Kenya’s economy is expected to grow by 5.9 percent in 2016, the World Bank said on Monday, unchanged from an earlier forecast and up from actual growth of 5.6 percent last year.
The bank said growth will be driven by improved performance in the agriculture sector and tourism, and increased foreign direct investments.
“This is a relatively robust performance against an average growth of 1.7 percent forecast for Sub-Saharan Africa in 2016,” the multilateral lender said in its latest economic update for Kenya.
The World Bank predicted that Kenya’s economy will grow by 6 percent in 2017 – also unchanged from its March update – and 6.1 percent in 2018.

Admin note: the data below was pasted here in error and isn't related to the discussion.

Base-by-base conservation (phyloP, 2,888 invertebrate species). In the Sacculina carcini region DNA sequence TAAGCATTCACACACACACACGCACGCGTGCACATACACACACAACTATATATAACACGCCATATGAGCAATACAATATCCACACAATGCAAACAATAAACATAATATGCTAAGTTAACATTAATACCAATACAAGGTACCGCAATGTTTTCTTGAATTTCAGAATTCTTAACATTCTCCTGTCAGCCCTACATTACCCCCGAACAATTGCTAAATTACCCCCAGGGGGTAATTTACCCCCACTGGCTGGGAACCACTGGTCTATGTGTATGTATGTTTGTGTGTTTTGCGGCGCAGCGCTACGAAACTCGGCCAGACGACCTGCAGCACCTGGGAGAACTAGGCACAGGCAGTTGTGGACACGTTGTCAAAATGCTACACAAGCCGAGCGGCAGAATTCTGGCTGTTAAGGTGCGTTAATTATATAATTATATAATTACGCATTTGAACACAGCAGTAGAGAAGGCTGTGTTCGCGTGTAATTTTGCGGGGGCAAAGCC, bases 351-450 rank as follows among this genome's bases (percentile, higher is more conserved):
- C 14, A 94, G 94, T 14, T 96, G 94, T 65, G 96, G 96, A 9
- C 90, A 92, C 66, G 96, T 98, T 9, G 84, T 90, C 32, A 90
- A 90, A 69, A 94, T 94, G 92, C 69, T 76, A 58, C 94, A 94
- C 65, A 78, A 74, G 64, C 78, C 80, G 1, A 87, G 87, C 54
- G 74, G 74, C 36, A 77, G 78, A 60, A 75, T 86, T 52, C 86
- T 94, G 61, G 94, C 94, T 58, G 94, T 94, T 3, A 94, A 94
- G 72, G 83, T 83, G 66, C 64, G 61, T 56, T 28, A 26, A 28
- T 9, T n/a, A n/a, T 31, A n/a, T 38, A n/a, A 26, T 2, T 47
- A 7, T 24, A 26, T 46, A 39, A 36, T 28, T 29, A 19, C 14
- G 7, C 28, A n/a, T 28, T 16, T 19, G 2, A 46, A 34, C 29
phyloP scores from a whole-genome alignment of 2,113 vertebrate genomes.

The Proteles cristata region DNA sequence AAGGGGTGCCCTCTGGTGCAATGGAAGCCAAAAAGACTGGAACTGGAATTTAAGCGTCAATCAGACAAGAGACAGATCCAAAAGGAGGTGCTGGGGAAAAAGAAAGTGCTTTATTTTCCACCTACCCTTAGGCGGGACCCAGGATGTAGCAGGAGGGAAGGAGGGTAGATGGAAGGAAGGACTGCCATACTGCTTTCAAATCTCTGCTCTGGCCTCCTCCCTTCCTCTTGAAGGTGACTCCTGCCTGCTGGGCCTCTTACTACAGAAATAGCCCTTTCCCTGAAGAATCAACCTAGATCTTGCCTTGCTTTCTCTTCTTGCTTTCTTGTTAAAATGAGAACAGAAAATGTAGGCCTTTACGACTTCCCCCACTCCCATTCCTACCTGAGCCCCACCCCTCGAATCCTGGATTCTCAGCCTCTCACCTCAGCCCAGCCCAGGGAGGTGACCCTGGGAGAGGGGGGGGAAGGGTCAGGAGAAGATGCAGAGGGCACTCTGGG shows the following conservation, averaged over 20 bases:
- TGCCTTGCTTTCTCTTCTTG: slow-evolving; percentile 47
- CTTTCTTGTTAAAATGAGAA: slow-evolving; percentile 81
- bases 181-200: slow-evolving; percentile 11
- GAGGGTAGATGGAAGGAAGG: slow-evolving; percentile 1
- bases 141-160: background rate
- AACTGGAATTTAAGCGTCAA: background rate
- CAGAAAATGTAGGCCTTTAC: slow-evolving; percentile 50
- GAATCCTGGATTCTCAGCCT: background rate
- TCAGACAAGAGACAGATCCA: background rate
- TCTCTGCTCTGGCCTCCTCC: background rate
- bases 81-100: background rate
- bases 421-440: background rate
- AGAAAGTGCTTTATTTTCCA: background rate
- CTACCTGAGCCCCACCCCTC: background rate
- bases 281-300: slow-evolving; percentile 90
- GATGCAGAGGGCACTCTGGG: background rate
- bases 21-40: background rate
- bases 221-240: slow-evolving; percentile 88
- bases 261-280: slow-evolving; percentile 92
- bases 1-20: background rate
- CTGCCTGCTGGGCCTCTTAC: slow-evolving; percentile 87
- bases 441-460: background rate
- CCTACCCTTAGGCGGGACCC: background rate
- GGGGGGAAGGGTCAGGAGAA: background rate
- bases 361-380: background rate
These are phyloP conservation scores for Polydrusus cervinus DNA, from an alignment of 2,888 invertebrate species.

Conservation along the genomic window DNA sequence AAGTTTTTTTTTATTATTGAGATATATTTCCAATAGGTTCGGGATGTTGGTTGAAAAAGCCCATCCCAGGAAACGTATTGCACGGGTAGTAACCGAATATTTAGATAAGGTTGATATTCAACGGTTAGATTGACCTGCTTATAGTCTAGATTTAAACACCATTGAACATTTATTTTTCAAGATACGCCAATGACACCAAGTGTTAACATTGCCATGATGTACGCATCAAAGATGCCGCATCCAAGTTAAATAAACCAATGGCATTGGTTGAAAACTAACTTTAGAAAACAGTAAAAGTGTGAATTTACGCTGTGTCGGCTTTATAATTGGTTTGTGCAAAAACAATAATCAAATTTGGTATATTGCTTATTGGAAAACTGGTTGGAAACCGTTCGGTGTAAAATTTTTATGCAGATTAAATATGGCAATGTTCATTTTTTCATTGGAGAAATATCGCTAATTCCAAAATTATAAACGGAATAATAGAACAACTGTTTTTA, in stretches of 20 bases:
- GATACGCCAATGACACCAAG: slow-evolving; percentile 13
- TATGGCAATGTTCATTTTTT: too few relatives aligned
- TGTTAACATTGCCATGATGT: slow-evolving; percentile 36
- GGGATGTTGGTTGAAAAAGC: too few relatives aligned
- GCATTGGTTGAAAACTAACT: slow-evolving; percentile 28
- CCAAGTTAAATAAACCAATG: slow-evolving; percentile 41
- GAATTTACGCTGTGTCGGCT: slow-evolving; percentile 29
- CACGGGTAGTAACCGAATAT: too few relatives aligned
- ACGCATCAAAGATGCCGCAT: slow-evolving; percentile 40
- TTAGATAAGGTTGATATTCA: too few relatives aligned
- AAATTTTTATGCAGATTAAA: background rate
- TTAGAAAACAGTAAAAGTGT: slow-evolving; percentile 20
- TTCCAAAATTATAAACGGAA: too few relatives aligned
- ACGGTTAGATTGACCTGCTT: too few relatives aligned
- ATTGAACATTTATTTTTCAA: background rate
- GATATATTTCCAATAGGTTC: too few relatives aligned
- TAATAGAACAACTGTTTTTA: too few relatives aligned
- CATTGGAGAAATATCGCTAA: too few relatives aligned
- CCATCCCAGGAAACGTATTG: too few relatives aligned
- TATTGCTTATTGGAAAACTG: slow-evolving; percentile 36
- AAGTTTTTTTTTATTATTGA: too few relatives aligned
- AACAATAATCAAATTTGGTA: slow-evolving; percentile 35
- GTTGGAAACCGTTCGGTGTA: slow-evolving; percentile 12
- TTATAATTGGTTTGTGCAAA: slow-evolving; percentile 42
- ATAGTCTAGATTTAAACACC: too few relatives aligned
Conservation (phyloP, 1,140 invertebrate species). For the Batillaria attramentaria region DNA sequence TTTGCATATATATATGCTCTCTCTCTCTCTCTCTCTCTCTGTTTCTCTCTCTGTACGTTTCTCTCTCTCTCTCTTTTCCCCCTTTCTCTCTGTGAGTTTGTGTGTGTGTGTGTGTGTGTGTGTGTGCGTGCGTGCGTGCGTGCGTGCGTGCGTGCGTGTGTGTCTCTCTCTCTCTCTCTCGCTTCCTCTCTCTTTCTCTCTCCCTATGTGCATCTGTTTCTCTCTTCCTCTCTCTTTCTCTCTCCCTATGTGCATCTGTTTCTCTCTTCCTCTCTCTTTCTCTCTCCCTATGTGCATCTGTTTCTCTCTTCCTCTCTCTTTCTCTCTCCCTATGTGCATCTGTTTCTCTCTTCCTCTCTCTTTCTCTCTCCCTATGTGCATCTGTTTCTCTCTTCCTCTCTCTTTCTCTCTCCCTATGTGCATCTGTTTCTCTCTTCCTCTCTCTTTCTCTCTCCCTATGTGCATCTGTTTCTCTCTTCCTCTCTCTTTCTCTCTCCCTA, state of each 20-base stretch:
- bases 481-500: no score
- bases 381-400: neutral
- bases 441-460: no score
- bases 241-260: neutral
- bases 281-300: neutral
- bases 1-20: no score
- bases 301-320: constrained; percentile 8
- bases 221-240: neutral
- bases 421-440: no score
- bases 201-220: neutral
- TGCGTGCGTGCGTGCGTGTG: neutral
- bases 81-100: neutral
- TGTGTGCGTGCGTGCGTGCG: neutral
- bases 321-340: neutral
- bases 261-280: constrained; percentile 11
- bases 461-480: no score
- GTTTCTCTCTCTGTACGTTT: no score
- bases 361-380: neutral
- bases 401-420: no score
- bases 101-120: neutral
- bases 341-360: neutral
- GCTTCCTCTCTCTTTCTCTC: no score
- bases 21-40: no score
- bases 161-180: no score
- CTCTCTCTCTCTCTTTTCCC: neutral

In 2015, Kenya faced a number of challenges, including attacks blamed on Somalia’s al Shabaab militants, that hit tourist arrivals and eroded foreign exchange earnings in the sector.
Next year, the country will hold presidential elections, pitting incumbent President Uhuru Kenyatta against several challengers, likely to include opposition leader Raila Odinga. After the 2007 vote, the country was plunged into violence when Odinga’s supporters said the election was rigged.
The government forecasts Kenya’s economy will grow 6 percent in calendar 2016 and by 7 percent a year in the medium term.
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